Zoogoneticus tequila Reintroduction Project: An International Cooperative Project by Omar Domínguez

The fish began reproducing in aquariums and within a few years Domínguez and his colleagues gambled on reintroducing them to the Teuchitlán river. “They told us it was impossible, (that) when we returned them they were going to die.”

So they looked for options. They built an artificial pond for a semi-captivity stage and in 2012 they put 40 pairs there.

Two years later, there were some 10,000 fish. The result guaranteed funding, not only from the Chester Zoo but also a dozen organizations from Europe, the United States and the United Arab Emirates, to move the experiment to the river.

There they studied parasites, microorganisms in the water, the interaction with predators, competition with other fish, and then introduced the fish in floating cages.

The goal was to re-establish the fragile equilibrium. For that part, the key was not so much the scientists as the local residents.

“When I started the environmental education program I thought they were going to turn a deaf ear to us … and at first that happened,” Domínguez said.

But the conservationists succeeded with patience and years of puppet shows, games and explanations about the ecological and health value of “zoogoneticus tequila”—the fish help control mosquitos that spread dengue.

Some residents made up a nickname for the little fish: “Zoogy.” They made caricatures and formed the “River Guardians,” a group mostly of children. They collect garbage, clean the river and remove invasive plants.

Domínguez said it is difficult to say if water quality is better because there is no previous data to compare, but the entire ecosystem has improved. The river is cleaner, there are fewer non-native species and cattle are no longer permitted to drink in some areas.

The fish rapidly multiplied inside their floating cages. Then they were marked so they could be followed and set free. It was late 2017 and in six months the population increased 55%. Last month, the fish had expanded to another part of the river.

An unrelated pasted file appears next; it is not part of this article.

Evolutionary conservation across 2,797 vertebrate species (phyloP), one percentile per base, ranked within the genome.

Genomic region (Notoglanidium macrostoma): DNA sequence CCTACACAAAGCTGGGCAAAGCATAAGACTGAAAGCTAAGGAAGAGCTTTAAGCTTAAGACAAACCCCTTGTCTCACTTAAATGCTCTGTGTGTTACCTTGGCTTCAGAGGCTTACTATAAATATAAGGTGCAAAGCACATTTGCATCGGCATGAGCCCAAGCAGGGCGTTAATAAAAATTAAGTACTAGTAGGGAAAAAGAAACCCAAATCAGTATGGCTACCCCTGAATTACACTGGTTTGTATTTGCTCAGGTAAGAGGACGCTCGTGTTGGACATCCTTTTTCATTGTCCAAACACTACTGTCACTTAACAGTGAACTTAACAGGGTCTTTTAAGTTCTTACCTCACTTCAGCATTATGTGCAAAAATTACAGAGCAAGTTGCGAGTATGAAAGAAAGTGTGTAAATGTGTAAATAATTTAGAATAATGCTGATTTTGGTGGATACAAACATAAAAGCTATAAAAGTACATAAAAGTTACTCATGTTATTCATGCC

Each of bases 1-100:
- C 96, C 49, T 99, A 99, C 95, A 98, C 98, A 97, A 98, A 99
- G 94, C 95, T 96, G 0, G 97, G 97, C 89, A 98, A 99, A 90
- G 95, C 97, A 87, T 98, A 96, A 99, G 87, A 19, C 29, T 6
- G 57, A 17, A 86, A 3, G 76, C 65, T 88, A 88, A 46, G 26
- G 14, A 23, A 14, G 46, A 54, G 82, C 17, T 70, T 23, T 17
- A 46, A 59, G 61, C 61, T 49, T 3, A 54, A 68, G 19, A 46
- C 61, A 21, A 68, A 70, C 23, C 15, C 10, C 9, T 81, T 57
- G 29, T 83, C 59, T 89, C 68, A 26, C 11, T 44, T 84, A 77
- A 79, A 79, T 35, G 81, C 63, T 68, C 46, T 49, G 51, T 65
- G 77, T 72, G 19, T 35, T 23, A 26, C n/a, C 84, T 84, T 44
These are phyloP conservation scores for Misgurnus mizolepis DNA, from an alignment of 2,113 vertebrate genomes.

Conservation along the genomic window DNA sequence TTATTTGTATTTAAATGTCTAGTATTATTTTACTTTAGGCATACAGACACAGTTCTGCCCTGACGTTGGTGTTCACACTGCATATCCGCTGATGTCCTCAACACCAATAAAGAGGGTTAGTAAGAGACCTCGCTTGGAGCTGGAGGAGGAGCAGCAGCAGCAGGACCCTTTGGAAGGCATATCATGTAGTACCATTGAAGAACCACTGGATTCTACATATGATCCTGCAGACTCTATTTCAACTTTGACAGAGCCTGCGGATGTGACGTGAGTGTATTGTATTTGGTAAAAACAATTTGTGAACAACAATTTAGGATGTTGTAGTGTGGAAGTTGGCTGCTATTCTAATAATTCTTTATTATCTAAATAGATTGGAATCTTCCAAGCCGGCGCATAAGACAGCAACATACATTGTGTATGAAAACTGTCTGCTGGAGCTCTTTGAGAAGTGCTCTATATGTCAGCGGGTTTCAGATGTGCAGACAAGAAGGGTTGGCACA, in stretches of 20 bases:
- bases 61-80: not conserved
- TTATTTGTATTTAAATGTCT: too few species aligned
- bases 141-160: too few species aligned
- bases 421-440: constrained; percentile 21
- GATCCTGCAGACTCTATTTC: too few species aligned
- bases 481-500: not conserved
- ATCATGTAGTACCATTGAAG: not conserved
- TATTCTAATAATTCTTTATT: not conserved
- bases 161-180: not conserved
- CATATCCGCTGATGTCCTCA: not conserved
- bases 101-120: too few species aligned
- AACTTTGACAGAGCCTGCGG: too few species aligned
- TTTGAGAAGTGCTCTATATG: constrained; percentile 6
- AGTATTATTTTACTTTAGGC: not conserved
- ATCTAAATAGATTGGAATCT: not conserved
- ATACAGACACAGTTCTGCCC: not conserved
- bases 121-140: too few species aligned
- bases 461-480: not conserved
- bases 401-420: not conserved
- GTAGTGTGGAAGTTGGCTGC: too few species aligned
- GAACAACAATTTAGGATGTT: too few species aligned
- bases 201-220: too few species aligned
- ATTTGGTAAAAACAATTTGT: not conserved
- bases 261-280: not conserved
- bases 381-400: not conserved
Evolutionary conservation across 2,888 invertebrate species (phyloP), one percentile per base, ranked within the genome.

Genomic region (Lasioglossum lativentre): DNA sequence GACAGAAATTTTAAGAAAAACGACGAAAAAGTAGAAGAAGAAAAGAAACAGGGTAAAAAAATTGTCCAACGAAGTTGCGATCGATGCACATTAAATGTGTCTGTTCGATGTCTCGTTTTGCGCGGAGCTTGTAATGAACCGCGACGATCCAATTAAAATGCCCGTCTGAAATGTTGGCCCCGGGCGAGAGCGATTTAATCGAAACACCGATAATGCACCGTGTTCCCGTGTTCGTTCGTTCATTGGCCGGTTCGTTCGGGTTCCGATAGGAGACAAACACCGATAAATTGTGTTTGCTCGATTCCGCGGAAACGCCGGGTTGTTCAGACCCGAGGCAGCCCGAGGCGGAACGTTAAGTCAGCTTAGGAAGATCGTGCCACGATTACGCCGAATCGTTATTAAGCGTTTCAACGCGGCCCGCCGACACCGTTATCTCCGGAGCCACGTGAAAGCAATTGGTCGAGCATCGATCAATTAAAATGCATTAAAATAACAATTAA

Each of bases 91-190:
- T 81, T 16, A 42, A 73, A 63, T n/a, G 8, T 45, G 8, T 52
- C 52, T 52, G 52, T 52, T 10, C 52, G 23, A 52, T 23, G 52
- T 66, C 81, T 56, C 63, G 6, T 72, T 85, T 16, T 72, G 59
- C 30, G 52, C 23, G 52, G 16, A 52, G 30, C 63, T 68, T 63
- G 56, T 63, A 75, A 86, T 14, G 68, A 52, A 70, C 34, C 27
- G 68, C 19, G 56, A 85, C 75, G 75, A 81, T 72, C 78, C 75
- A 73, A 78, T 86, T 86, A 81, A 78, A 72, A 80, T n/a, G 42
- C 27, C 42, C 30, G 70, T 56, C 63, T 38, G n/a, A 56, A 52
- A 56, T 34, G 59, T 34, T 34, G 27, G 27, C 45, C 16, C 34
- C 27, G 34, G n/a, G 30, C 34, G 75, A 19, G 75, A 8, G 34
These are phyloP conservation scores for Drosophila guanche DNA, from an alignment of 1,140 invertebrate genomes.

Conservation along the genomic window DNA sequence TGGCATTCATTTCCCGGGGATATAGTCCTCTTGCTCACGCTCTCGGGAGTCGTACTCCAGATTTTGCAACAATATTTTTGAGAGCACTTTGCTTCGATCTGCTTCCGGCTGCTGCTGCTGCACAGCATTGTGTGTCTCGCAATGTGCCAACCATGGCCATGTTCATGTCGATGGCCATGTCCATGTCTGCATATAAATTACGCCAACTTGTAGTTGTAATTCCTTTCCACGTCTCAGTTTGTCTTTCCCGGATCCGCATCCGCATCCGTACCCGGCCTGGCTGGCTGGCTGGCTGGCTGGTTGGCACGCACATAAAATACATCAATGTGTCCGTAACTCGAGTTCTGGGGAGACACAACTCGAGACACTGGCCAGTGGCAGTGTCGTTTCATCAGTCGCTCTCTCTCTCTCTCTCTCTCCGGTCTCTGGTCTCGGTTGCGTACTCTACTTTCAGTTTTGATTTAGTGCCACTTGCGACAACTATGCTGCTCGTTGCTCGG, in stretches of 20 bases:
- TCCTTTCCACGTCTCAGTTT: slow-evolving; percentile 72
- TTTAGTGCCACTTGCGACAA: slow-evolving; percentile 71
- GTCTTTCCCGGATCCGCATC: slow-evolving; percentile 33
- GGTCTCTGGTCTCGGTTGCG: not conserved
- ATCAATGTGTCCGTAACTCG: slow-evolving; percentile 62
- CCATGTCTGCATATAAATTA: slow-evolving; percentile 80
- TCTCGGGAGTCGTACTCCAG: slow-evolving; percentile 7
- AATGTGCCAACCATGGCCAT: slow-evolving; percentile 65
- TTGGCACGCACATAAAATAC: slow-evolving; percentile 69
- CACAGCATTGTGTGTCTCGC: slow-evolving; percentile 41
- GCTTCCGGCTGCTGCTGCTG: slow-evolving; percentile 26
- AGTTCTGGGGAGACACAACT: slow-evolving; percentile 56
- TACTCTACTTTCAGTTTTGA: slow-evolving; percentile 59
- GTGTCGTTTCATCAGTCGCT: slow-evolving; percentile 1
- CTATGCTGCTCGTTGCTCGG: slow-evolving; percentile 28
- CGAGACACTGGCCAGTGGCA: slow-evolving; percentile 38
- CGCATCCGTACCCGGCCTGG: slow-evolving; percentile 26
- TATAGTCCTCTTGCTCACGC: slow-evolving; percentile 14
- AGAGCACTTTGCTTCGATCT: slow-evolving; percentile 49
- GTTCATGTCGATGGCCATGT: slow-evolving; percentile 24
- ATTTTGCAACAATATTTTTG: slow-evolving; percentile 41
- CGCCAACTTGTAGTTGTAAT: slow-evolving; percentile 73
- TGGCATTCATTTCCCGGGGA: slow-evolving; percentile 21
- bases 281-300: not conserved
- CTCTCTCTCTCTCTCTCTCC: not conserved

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The reintroduction into nature of species that were extinct in the wild is complex and time-consuming. Przewalski’s horse and the Arabian oryx are among successful examples. The Chester Zoo said Dec. 29 that the tequila splitfin had joined that small group.

“The project has been cited as an International Union for the Conservation of Nature (IUCN) case study for successful global reintroductions – with recent scientific studies confirming the fish are thriving and already breeding in the river,” the zoo said in a statement.

“This is an important moment in the battle for species conservation,” said Gerardo García, the zoo’s curator of lower vertebrates and invertebrates.

The IUCN’s red list of threatened species lists the tequila splitfin as endangered. Mexico’s freshwater ecosystems are under pressure from pollution, over-extraction of water resources and other factors. More than one-third of 536 species of freshwater fish that were assessed in the country are threatened with extinction, according to a 2020 report led by the IUCN and and the ABQ BioPark in the United States.

Still, in Mexico, Domínguez and his team are already beginning work on another fish that is considered extinct in the wild: the “skiffia francesae.” The Golden Skiffia could some day join “Zoogy” in the Teuchitlán river.

Source:

María Verza at Phys.org